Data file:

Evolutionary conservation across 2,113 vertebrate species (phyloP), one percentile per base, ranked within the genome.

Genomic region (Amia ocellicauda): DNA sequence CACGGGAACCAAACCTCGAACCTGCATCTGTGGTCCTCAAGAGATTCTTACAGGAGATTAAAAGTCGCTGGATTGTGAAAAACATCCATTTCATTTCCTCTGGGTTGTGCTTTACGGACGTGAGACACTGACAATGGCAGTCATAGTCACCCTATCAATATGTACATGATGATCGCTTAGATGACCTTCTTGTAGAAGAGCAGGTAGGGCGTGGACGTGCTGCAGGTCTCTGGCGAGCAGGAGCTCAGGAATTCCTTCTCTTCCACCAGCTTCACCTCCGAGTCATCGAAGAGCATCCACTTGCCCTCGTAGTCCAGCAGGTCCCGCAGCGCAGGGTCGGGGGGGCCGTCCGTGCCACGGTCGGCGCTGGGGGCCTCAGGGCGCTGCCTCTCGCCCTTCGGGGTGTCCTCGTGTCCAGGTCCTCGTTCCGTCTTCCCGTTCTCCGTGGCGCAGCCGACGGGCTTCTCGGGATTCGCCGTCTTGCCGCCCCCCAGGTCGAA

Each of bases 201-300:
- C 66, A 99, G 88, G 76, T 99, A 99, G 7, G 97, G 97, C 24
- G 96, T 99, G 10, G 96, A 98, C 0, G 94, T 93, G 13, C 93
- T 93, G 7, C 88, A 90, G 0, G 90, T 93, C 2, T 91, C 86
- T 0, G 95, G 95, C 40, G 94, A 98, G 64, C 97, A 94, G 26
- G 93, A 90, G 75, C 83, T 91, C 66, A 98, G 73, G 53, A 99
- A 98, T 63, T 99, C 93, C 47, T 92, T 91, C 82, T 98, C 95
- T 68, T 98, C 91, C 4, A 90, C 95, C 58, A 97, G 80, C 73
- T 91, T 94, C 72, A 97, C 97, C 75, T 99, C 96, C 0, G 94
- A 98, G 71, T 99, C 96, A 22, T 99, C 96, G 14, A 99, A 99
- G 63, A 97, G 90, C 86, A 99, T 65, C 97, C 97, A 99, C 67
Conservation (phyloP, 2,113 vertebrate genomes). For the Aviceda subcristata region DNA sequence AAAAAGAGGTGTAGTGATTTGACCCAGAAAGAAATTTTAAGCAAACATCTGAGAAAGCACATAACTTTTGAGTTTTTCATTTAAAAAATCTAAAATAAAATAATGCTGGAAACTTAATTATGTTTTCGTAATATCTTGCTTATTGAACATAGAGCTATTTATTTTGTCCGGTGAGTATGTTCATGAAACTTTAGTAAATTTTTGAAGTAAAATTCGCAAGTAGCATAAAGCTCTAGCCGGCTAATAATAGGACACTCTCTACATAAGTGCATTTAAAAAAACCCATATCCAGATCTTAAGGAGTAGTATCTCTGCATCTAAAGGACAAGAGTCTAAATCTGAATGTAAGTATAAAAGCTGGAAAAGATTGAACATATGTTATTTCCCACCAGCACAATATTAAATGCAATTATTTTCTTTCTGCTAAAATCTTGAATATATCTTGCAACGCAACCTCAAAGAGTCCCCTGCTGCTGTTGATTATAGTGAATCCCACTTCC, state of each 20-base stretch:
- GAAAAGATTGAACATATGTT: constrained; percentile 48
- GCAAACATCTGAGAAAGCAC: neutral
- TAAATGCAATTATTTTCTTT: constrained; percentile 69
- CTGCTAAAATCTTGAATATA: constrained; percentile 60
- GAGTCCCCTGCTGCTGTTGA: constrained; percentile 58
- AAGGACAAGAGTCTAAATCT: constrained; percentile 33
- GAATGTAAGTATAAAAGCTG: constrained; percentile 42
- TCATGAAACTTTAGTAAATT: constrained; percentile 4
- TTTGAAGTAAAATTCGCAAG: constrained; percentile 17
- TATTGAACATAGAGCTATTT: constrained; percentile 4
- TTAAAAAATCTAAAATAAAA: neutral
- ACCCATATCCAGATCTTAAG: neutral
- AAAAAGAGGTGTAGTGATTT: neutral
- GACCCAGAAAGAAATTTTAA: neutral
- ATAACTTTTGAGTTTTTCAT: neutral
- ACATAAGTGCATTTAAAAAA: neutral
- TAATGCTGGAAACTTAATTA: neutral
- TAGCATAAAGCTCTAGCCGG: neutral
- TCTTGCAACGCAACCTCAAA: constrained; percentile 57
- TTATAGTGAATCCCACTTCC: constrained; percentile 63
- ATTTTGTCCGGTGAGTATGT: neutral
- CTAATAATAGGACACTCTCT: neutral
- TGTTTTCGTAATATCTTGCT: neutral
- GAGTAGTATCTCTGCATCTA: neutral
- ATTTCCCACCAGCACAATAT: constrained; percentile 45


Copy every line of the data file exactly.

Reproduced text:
Evolutionary conservation across 2,113 vertebrate species (phyloP), one percentile per base, ranked within the genome.

Genomic region (Amia ocellicauda): DNA sequence CACGGGAACCAAACCTCGAACCTGCATCTGTGGTCCTCAAGAGATTCTTACAGGAGATTAAAAGTCGCTGGATTGTGAAAAACATCCATTTCATTTCCTCTGGGTTGTGCTTTACGGACGTGAGACACTGACAATGGCAGTCATAGTCACCCTATCAATATGTACATGATGATCGCTTAGATGACCTTCTTGTAGAAGAGCAGGTAGGGCGTGGACGTGCTGCAGGTCTCTGGCGAGCAGGAGCTCAGGAATTCCTTCTCTTCCACCAGCTTCACCTCCGAGTCATCGAAGAGCATCCACTTGCCCTCGTAGTCCAGCAGGTCCCGCAGCGCAGGGTCGGGGGGGCCGTCCGTGCCACGGTCGGCGCTGGGGGCCTCAGGGCGCTGCCTCTCGCCCTTCGGGGTGTCCTCGTGTCCAGGTCCTCGTTCCGTCTTCCCGTTCTCCGTGGCGCAGCCGACGGGCTTCTCGGGATTCGCCGTCTTGCCGCCCCCCAGGTCGAA

Each of bases 201-300:
- C 66, A 99, G 88, G 76, T 99, A 99, G 7, G 97, G 97, C 24
- G 96, T 99, G 10, G 96, A 98, C 0, G 94, T 93, G 13, C 93
- T 93, G 7, C 88, A 90, G 0, G 90, T 93, C 2, T 91, C 86
- T 0, G 95, G 95, C 40, G 94, A 98, G 64, C 97, A 94, G 26
- G 93, A 90, G 75, C 83, T 91, C 66, A 98, G 73, G 53, A 99
- A 98, T 63, T 99, C 93, C 47, T 92, T 91, C 82, T 98, C 95
- T 68, T 98, C 91, C 4, A 90, C 95, C 58, A 97, G 80, C 73
- T 91, T 94, C 72, A 97, C 97, C 75, T 99, C 96, C 0, G 94
- A 98, G 71, T 99, C 96, A 22, T 99, C 96, G 14, A 99, A 99
- G 63, A 97, G 90, C 86, A 99, T 65, C 97, C 97, A 99, C 67
Conservation (phyloP, 2,113 vertebrate genomes). For the Aviceda subcristata region DNA sequence AAAAAGAGGTGTAGTGATTTGACCCAGAAAGAAATTTTAAGCAAACATCTGAGAAAGCACATAACTTTTGAGTTTTTCATTTAAAAAATCTAAAATAAAATAATGCTGGAAACTTAATTATGTTTTCGTAATATCTTGCTTATTGAACATAGAGCTATTTATTTTGTCCGGTGAGTATGTTCATGAAACTTTAGTAAATTTTTGAAGTAAAATTCGCAAGTAGCATAAAGCTCTAGCCGGCTAATAATAGGACACTCTCTACATAAGTGCATTTAAAAAAACCCATATCCAGATCTTAAGGAGTAGTATCTCTGCATCTAAAGGACAAGAGTCTAAATCTGAATGTAAGTATAAAAGCTGGAAAAGATTGAACATATGTTATTTCCCACCAGCACAATATTAAATGCAATTATTTTCTTTCTGCTAAAATCTTGAATATATCTTGCAACGCAACCTCAAAGAGTCCCCTGCTGCTGTTGATTATAGTGAATCCCACTTCC, state of each 20-base stretch:
- GAAAAGATTGAACATATGTT: constrained; percentile 48
- GCAAACATCTGAGAAAGCAC: neutral
- TAAATGCAATTATTTTCTTT: constrained; percentile 69
- CTGCTAAAATCTTGAATATA: constrained; percentile 60
- GAGTCCCCTGCTGCTGTTGA: constrained; percentile 58
- AAGGACAAGAGTCTAAATCT: constrained; percentile 33
- GAATGTAAGTATAAAAGCTG: constrained; percentile 42
- TCATGAAACTTTAGTAAATT: constrained; percentile 4
- TTTGAAGTAAAATTCGCAAG: constrained; percentile 17
- TATTGAACATAGAGCTATTT: constrained; percentile 4
- TTAAAAAATCTAAAATAAAA: neutral
- ACCCATATCCAGATCTTAAG: neutral
- AAAAAGAGGTGTAGTGATTT: neutral
- GACCCAGAAAGAAATTTTAA: neutral
- ATAACTTTTGAGTTTTTCAT: neutral
- ACATAAGTGCATTTAAAAAA: neutral
- TAATGCTGGAAACTTAATTA: neutral
- TAGCATAAAGCTCTAGCCGG: neutral
- TCTTGCAACGCAACCTCAAA: constrained; percentile 57
- TTATAGTGAATCCCACTTCC: constrained; percentile 63
- ATTTTGTCCGGTGAGTATGT: neutral
- CTAATAATAGGACACTCTCT: neutral
- TGTTTTCGTAATATCTTGCT: neutral
- GAGTAGTATCTCTGCATCTA: neutral
- ATTTCCCACCAGCACAATAT: constrained; percentile 45